BBC, Geldof to create 'Human Planet'
EmptyCANNES -- The BBC is teaming with Live Aid founder Bob Geldof to create what they claim will be "the biggest sociological and anthropological project in the history of the world," a combined television and Internet content repository that aims to record the history of every human society on the planet.
The BBC will make an eight-part high-definition series "The Human Planet" to accompany the "Dictionary of Man" project that will be co-produced by BBC Worldwide and the BBC's natural history unit, creators of such project as "Planet Earth," "Life on Earth" and "Blue Planet."
In addition, Geldof's "Dictionary of Man" partnership with filmmaker John Maguire and Geldof's own production company, Ten Alps, will make 900 half-hour broadcast quality films for television or broadband viewing on the separate groups and tribes that ethnologists and anthropologists identify as the basic building blocks of human civilization.
"The Human Planet" is not expected to be on air until 2010, but the Web site and digital archive are already under construction.
Geldof was candid about the potential cost of such an ambitious and open-ended project, and was in Cannes alongside BBC Worldwide director of content and production Wayne Garvie to announce the project and tout for partners and sponsors for the venture.
"The budget going to be fucking huge, but getting money is a piece of piss compared to building it and making it -- that is going to be the real challenge," he said. "We'll have grants coming out of our arses for a project like this," he said, but pointed out that costs for the initial Web architecture would be relatively low.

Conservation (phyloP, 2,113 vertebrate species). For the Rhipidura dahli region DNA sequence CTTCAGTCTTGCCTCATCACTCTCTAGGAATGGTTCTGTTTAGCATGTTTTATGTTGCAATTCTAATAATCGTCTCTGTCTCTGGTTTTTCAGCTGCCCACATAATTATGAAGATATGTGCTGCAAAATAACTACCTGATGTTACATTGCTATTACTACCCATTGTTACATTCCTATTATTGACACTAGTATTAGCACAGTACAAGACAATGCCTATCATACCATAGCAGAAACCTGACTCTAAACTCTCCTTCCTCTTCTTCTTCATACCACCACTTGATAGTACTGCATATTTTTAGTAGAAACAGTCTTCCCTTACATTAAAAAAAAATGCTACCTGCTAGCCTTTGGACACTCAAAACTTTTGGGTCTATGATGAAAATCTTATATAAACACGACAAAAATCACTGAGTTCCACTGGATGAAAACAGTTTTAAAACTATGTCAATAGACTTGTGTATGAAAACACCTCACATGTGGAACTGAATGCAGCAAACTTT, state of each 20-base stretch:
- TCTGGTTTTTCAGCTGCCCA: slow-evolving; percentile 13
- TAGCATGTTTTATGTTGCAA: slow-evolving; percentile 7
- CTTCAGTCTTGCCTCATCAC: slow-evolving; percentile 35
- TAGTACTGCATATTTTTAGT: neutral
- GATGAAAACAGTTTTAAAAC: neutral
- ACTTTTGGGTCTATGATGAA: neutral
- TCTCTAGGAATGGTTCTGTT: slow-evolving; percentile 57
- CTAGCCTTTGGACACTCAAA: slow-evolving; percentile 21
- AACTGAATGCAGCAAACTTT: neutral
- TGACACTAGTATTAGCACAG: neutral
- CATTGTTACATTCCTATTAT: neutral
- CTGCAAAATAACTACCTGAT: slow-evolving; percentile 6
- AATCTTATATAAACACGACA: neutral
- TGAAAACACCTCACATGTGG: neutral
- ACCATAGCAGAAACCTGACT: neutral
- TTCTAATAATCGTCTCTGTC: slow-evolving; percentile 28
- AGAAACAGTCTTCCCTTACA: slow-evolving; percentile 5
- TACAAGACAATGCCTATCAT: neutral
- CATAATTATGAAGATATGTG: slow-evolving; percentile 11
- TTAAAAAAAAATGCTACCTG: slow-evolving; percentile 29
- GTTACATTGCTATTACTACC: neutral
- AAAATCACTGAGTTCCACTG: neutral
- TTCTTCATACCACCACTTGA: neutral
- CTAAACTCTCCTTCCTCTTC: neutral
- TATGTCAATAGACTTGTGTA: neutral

Garvie said the BBC could not disclose the project budgets or how much would be funded by license fee payers at this time.
Promising a "time slice" of a humanity whose cultures are being homogenized, Geldof said he had been inspired to begin the project some 20 years ago on a trip to Northern Niger during the Ethiopian famine that he lad launched Live Aid to combat.
"I was there with the regional governor looking out at something that looked like the surface of the moon with the regional governor who told how 300 different languages that had once existed in the region and had disappeared forever in just two years during the famine," he said.
"Even though I had never heard those voices or those languages I felt a sense of loss, I already missed them," he said.
BBC Vision director Jana Bennett said the project is an example of the BBC's new approach to landmark multiplatform commissions.
"In joining forces with Bob Geldof, we have one of the world's foremost humanitarians as an ally as we create a legacy for both current and future generations," Bennett said. "More importantly, this is not just about television, it's about 360-degree media on a scale we've never seen before. Public service televsion is why the BBC exists."